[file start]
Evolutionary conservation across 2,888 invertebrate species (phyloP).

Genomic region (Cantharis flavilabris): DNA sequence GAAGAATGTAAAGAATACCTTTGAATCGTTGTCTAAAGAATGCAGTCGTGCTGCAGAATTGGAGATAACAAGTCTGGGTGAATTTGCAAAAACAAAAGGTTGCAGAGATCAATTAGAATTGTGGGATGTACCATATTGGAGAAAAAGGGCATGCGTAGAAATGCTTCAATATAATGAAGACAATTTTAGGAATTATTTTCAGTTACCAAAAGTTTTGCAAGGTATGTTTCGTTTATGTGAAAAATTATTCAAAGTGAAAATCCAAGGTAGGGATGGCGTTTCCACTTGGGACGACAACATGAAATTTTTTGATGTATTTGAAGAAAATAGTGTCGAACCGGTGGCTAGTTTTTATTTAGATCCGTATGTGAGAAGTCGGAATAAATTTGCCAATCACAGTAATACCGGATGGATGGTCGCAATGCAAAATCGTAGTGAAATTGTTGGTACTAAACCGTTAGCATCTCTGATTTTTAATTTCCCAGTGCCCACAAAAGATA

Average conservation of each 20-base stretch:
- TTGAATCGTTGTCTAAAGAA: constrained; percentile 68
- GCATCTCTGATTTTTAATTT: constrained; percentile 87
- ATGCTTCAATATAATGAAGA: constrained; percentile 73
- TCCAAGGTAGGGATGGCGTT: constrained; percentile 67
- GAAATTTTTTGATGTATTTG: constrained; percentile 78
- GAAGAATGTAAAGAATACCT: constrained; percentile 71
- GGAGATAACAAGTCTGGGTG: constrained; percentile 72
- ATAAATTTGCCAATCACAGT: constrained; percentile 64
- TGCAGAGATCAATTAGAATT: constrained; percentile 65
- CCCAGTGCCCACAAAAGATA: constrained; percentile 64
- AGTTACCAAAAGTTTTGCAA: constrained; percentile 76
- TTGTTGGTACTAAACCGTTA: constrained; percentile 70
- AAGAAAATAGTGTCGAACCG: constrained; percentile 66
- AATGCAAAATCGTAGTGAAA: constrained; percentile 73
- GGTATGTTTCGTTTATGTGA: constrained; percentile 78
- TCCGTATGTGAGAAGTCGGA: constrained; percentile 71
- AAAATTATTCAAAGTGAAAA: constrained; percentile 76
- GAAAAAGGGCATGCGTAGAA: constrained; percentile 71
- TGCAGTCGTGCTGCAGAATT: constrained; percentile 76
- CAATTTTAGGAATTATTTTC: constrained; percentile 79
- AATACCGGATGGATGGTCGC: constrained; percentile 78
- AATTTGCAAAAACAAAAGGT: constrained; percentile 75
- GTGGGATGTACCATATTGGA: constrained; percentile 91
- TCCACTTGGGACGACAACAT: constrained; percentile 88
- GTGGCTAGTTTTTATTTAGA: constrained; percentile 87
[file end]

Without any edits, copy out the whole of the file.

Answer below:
Evolutionary conservation across 2,888 invertebrate species (phyloP).

Genomic region (Cantharis flavilabris): DNA sequence GAAGAATGTAAAGAATACCTTTGAATCGTTGTCTAAAGAATGCAGTCGTGCTGCAGAATTGGAGATAACAAGTCTGGGTGAATTTGCAAAAACAAAAGGTTGCAGAGATCAATTAGAATTGTGGGATGTACCATATTGGAGAAAAAGGGCATGCGTAGAAATGCTTCAATATAATGAAGACAATTTTAGGAATTATTTTCAGTTACCAAAAGTTTTGCAAGGTATGTTTCGTTTATGTGAAAAATTATTCAAAGTGAAAATCCAAGGTAGGGATGGCGTTTCCACTTGGGACGACAACATGAAATTTTTTGATGTATTTGAAGAAAATAGTGTCGAACCGGTGGCTAGTTTTTATTTAGATCCGTATGTGAGAAGTCGGAATAAATTTGCCAATCACAGTAATACCGGATGGATGGTCGCAATGCAAAATCGTAGTGAAATTGTTGGTACTAAACCGTTAGCATCTCTGATTTTTAATTTCCCAGTGCCCACAAAAGATA

Average conservation of each 20-base stretch:
- TTGAATCGTTGTCTAAAGAA: constrained; percentile 68
- GCATCTCTGATTTTTAATTT: constrained; percentile 87
- ATGCTTCAATATAATGAAGA: constrained; percentile 73
- TCCAAGGTAGGGATGGCGTT: constrained; percentile 67
- GAAATTTTTTGATGTATTTG: constrained; percentile 78
- GAAGAATGTAAAGAATACCT: constrained; percentile 71
- GGAGATAACAAGTCTGGGTG: constrained; percentile 72
- ATAAATTTGCCAATCACAGT: constrained; percentile 64
- TGCAGAGATCAATTAGAATT: constrained; percentile 65
- CCCAGTGCCCACAAAAGATA: constrained; percentile 64
- AGTTACCAAAAGTTTTGCAA: constrained; percentile 76
- TTGTTGGTACTAAACCGTTA: constrained; percentile 70
- AAGAAAATAGTGTCGAACCG: constrained; percentile 66
- AATGCAAAATCGTAGTGAAA: constrained; percentile 73
- GGTATGTTTCGTTTATGTGA: constrained; percentile 78
- TCCGTATGTGAGAAGTCGGA: constrained; percentile 71
- AAAATTATTCAAAGTGAAAA: constrained; percentile 76
- GAAAAAGGGCATGCGTAGAA: constrained; percentile 71
- TGCAGTCGTGCTGCAGAATT: constrained; percentile 76
- CAATTTTAGGAATTATTTTC: constrained; percentile 79
- AATACCGGATGGATGGTCGC: constrained; percentile 78
- AATTTGCAAAAACAAAAGGT: constrained; percentile 75
- GTGGGATGTACCATATTGGA: constrained; percentile 91
- TCCACTTGGGACGACAACAT: constrained; percentile 88
- GTGGCTAGTTTTTATTTAGA: constrained; percentile 87